NIGER calls them mercenaries and wants them expelled. The UN reckons they were potential victims of slavery or extortion searching for safety. Either way, some 1,700 Sudanese refugees have left Libya for neighbouring Niger since December moving south in search of more secure lives rather than north, a reversal of usual migration trends that was prompted by European Union efforts to stem migration.
On May 2, police in Agadez, the largest city in central Niger, arrested around 150 Sudanese who were housed by the UN Refugee Agency (UNHCR). Its unclear why.
Journalist Eric Reidy was recently in Agadez reporting for IRIN and said a number of refugees told him theyre worried that Nigers government will deport them to Libya or Sudan.
Mohamed Bazoum, Nigers interior minister, told Reidy that the Sudanese came here because they expect to go to Europe. None of the refugees Reidy spoke to in Agadez said that was their incentive. UNHCR says Niger is the only accessible, safe country for them right now. Is there any corridor out of southern Libya that can offer safety? No other corridor than Niger, said Alessandra Morelli, UNHCRs top official in the country.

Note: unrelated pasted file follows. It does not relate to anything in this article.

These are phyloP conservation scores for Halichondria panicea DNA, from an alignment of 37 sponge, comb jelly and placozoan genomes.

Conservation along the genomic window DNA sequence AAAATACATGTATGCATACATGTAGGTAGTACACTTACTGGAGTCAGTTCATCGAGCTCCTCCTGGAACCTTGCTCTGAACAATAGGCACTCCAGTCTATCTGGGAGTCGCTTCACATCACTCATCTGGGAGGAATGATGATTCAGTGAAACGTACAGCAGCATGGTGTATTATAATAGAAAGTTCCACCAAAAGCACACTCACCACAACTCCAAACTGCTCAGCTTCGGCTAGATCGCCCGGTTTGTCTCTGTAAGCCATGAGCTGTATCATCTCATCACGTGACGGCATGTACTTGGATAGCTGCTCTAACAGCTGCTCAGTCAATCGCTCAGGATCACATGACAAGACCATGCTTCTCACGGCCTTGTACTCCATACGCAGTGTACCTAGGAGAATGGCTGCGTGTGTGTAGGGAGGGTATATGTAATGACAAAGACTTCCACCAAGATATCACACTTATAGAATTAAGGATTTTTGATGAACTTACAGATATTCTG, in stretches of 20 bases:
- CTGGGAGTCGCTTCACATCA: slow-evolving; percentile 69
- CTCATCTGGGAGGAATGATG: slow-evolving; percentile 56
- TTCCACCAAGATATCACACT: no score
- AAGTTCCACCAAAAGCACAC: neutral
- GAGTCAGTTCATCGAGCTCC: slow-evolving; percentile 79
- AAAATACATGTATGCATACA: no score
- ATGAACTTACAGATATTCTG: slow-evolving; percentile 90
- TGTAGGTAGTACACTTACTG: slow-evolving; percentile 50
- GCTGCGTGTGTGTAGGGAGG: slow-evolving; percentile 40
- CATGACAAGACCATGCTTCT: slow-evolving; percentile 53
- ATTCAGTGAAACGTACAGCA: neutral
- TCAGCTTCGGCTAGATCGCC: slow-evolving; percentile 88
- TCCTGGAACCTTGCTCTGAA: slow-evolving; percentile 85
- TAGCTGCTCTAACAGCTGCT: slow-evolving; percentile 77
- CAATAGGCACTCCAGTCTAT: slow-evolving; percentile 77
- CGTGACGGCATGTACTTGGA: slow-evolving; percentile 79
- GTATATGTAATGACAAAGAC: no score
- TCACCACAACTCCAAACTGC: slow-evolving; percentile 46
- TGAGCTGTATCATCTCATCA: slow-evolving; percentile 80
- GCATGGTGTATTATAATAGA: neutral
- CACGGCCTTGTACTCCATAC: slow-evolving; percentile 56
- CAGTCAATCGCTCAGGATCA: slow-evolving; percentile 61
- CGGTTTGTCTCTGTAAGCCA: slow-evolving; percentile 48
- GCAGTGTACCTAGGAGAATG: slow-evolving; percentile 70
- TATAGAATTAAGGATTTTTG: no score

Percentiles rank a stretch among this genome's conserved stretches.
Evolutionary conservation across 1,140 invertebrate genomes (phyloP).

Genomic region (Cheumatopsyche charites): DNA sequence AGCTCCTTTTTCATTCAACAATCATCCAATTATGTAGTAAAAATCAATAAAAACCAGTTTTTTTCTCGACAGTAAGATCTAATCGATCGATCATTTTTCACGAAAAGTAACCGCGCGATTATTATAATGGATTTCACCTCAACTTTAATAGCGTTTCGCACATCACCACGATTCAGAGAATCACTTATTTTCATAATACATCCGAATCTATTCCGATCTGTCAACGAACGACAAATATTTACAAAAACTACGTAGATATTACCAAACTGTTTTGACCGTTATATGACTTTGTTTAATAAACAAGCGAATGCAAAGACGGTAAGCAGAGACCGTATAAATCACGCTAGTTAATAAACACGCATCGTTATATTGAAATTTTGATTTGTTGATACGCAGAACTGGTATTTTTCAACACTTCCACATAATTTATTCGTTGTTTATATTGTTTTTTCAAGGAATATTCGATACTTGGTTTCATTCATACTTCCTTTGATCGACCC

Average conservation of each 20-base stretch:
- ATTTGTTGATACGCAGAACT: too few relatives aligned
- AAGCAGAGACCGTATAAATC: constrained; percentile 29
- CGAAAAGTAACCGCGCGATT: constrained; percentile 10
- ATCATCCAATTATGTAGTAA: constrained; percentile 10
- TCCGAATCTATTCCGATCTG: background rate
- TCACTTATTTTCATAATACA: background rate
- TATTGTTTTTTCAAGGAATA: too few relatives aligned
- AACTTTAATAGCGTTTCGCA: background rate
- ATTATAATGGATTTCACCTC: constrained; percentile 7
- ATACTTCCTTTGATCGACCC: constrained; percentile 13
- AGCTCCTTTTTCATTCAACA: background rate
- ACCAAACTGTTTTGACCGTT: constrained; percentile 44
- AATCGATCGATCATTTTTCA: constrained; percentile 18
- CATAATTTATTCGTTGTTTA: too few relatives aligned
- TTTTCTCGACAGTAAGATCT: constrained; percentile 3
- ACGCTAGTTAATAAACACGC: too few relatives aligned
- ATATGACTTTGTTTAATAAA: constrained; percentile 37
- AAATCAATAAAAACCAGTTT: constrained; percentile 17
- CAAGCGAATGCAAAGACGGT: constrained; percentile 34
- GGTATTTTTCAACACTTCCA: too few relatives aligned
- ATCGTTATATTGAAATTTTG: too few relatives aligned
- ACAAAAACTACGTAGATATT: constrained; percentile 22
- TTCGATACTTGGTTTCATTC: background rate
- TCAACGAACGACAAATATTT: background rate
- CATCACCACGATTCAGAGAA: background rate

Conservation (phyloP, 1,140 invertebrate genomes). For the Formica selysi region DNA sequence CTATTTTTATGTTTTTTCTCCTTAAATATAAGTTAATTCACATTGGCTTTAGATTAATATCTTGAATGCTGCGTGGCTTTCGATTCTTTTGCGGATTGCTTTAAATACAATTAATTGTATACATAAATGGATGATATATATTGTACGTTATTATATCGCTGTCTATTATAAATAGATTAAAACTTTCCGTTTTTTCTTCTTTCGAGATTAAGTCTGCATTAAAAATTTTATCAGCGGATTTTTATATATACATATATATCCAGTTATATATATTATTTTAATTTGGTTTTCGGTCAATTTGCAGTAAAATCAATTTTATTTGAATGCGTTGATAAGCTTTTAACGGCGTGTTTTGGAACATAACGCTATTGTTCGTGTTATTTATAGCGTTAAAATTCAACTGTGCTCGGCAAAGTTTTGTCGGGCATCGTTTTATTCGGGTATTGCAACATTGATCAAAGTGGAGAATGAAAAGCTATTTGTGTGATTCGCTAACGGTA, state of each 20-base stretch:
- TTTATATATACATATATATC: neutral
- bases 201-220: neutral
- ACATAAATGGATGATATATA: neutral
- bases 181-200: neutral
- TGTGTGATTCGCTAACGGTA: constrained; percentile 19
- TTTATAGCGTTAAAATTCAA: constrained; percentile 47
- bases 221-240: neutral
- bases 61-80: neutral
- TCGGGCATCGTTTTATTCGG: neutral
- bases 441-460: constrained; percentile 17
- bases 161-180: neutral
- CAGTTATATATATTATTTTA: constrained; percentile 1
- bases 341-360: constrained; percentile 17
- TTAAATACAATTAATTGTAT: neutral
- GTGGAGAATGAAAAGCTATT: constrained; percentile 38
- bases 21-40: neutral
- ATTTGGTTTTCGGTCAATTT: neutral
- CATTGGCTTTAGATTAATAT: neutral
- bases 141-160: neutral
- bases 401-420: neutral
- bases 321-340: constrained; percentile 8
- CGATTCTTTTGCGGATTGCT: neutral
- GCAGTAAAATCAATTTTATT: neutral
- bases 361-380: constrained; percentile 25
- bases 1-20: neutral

Their presence is stoking fears that intensified conflict in southern Libya could lead to a large scale displacement crisis in northern Niger. Also in question is whether the UNHCR evacuation and resettlement mechanism for refugees trapped in Libyan detention centres is playing a role in drawing the Sudanese to Niger.